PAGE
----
Tuesday, 28 February 2017

Selling a business can be tricky

Selling your business could be difficult if minority shareholders decide to block the deal – but a Telford solicitor says there are steps you can take to ease the situation.

Andrew Oranjuik is a Partner at Martin-Kaye Solicitors in Telford, and he specialises in commercial litigation.

He said: “Sometimes an offer that’s too tempting to ignore comes in and selling your business seems like a great way forward. But if you don’t own all your company’s shares, you may need the approval of your shareholders to accept the deal.

“But shareholders can’t be forced to sell their shares and it’s unlikely a buyer will want to take on a company with minority shareholders hanging on, which means they could be a real stumbling block when it comes to sealing the deal.”

Mr Oranjuik said one solution would be for the company to sell its trade and other assets, rather than for the shareholders to sell their shares.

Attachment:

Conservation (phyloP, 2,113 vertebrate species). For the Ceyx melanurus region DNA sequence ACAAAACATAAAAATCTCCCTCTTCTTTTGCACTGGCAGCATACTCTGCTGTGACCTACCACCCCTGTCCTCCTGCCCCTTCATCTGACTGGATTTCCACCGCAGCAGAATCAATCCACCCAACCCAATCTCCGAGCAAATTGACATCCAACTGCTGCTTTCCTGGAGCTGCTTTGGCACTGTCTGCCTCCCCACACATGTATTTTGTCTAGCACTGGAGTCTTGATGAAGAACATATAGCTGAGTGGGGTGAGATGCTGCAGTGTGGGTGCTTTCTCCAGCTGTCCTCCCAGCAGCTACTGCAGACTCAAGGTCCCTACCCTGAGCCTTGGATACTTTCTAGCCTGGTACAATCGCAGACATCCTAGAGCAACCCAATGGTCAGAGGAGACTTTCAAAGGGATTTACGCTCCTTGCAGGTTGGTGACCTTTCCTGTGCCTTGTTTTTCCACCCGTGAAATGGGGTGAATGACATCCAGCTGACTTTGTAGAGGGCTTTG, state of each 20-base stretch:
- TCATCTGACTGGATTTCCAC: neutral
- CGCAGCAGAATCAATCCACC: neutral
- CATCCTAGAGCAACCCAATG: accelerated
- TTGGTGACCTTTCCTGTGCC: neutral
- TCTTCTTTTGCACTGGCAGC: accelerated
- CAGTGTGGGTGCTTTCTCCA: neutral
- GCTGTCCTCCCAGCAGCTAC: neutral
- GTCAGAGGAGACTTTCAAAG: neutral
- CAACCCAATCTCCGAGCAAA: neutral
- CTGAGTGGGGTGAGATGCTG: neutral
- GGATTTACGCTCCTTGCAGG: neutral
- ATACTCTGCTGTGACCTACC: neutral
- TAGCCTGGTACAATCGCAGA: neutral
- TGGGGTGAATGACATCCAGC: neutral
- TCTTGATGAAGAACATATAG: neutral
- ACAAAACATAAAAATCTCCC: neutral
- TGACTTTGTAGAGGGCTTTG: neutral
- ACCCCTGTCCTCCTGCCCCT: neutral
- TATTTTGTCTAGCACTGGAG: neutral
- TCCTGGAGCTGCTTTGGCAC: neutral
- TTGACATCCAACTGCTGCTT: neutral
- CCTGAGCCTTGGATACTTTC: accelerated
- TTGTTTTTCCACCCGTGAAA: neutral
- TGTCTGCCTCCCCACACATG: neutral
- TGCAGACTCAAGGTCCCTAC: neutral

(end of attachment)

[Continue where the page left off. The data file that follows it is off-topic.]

“But there’s a drawback as when you sell your business, the money from the sale goes to the company. For you and the other shareholders to access the money, it has to be paid out as a dividend or the company will have to be wound up, so this may mean more of the sale proceeds are lost in tax compared with a sale of shares.”

Mr Oranjuik said if the buyer was purely interested in buying the entire company, then selling shares was the only option.

“The best way to achieve this is to introduce a ‘drag along’ clause in your company’s shareholders’ agreement – this means if the majority of shareholders are keen to sell the business, then the others are required to agree.

“If you don’t already have a clause like this, then act now to add one to your agreement. It just requires a vote from all shareholders to have it added. But you may need to negotiate on the terms and conditions as minority shareholders will want assurances that they will get a decent deal if a buyer comes in.”

Mr Oranjuik said an agreement which included a drag clause would also have a tag along clause too.
“This gives minority shareholders the right to force majority shareholders to include them as part of any deal to sell their shares, ensuring their shares are not devalued as a result of a sale that goes ahead without them.

“No shareholders can be forced to sell their shares, but you can ensure clauses are in place to help smooth out the process if a tempting deal is on the table.”